SpongeBob SquarePants: The Cosmic Shake

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SpongeBob SquarePants: The Cosmic Shake review
Camrin Santchi


Nautical Nonsense Returns

Are Ya Ready, Kids?

Back in June of 2020, a classic and beloved platformer starring a certain yellow sponge was brought to modern consoles and PC by a new team, Purple Lamp Studios and THQ Nordic (For anyone interested, a review for Battle for Bikini Bottom: Rehydrated is located here). A little over a year later a brief teaser was released, showing that a new game with a very familiar feeling was in the works. SpongeBob SquarePants: The Cosmic Shake is a 2023 release that appears to draw a lot of inspiration from Battle for Bikini Bottom, being a zone based platformer that has the titular Sponge bouncing and blowing bubbles through familiar locales.

The plot of Cosmic Shake kicks off with SpongeBob and Patrick heading off to Glove World to enjoy a day at the extremity themed park, and upon returning to Bikini Bottom they meet a strange mermaid named Kassandra, a fortune teller and seller of fine mythical merchandise. The item that sets the adventure off is a bottle of Mermaid Tears, which are said to grant wishes. Unsurprisingly, SpongeBob overdoes it, and the sheer amount of wishes that he makes begins to tear apart the fabric - or rather, jelly - of reality. This causes the dimension to start shredding at the seams and scattering his friends across places called 'Wishworlds', that appear to be alternate realities where the characters can live out whatever fantastical dreams they have.

The first world we see, for example, is a Wild West variant of Bikini Bottom where cowfish are licensed to drive not boatmobiles, but seahorses. This sets the tone for the other universes that we may come across, with SpongeBob and a balloonified Patrick Star setting out to save their friends, facing off against alternate versions of allies and foes, as well as strange monsters made of, well, Cosmic Jelly.

Callbacks Ahoy

The Cosmic Shake is a very aware game, and appears to recognize that it is a sequel to Battle for Bikini Bottom thanks to the number of references it makes, from the Tikis returning (at a different size, which SpongeBob remarks on) to even some callback sound effects and items that exist solely to point out the game's nature as a sequel. In a strange way this fits particularly well, since Battle for Bikini Bottom was a game for 'classic SpongeBob', giving the impression that The Cosmic Shake is a game for 'modern SpongeBob', with differing types of self-awareness being just one example separating the two.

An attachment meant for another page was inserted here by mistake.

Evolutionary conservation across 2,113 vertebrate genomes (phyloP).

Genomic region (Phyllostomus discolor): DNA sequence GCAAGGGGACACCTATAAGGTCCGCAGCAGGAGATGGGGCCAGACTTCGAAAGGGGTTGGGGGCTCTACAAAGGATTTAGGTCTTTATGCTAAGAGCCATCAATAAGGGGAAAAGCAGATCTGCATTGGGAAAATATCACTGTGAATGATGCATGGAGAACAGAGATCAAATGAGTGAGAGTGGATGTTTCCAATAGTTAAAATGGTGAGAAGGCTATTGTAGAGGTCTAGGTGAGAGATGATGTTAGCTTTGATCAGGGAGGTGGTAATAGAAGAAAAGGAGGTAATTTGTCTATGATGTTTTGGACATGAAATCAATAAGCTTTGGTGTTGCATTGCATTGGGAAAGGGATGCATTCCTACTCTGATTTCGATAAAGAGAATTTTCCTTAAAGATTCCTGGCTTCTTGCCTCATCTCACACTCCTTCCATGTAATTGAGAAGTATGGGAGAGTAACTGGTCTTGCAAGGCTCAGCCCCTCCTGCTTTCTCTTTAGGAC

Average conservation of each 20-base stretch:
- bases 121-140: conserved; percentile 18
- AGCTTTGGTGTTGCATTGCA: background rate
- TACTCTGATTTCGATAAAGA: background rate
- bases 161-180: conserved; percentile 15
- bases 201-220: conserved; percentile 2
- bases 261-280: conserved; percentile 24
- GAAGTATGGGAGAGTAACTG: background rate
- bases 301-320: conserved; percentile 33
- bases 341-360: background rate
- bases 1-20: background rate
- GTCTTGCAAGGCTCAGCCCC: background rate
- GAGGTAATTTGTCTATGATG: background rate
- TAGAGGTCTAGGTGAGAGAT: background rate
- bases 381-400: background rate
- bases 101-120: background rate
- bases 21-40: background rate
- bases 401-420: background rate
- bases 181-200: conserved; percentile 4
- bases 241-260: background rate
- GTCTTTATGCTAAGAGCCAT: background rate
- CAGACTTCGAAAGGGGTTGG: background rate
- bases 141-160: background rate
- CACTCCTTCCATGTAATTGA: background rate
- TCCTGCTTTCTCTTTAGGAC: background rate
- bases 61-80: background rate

While the game plays fairly identically to Battle for Bikini Bottom there are some changes, such as SpongeBob being the sole playable character. Here, he has some of the abilities that were reserved for Sandy and Patrick from the first game, such as a glide (Where Sandy used a lasso, SpongeBob instead holds aloft a Krusty Krab pizza to catch the wind). New skills are unlocked over time as SpongeBob traverses from world to world, encouraging the act of returning to previous levels to reach different areas that were previously inaccessible. There are even unlockable outfits that are all references of a sort to previous episodes of the series! Overall, the callbacks are a welcome addition that help the world feel lived-in, and makes The Cosmic Shake feel quite a bit like the sequel fans of Battle for Bikini Bottom had been waiting 20 years for.

Letting a Joke Drag On

Humour is a tricky thing to review, but while The Cosmic Shake typically does a good job of letting a joke land, on occasion there are those that overstay their welcome. The best example of this comes from the Wild West Wishworld, where SpongeBob is tasked with gathering cactus juice by Sheriff Sandy. He meets the Western Outlaw version of Eugene Krabs, and what follows is an overly long segment where it's painfully obvious that Mr Krabs is making SpongeBob do the dirty work so he can reap the profits. This follows exactly the expected formula with SpongeBob going along with it until sure enough he's betrayed and has to get the cactus juice back. This quest dragged on several occasions and probably could have ended at least one barrel of cactus juice sooner to keep the pace of the story. Instead, it feels like unnecessary padding.

Along the same lines of 'padding' there are multiple occasions in The Cosmic Shake where a whirlwind seals SpongeBob in until he defeats all the enemies in the area - putting more of a focus on combat than platforming. Another situation where this comes up is an overly long adjustment to gameplay style - from minigames like chugging cactus soda against Sheriff Sandy to a side-scrolling challenge that starts over from the beginning if failed in the second world. This can spice up gameplay and keep things interesting in moderate doses, but this reviewer can't help feeling that the welcome is more than overstayed and that cutting the sequences somewhat shorter would overall benefit the game.

I'm Ready!

Despite some of the issues, The Cosmic Shake is a very fun game that satisfies both fans of SpongeBob and of platformers, and is another contender in the list of games that are licensed by other forms of media that are actually genuinely solid in their own right, rather than merely taking advantage of name recognition. For anyone that has previously played Battle for Bikini Bottom or is generally interested in a 3D platformer full of cartoon shenanigans, then SpongeBob SquarePants: The Cosmic Shake might just be worth losing a boating license for.

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fun score


Fun Story, Smooth Controls


Repetitive Segments, Padding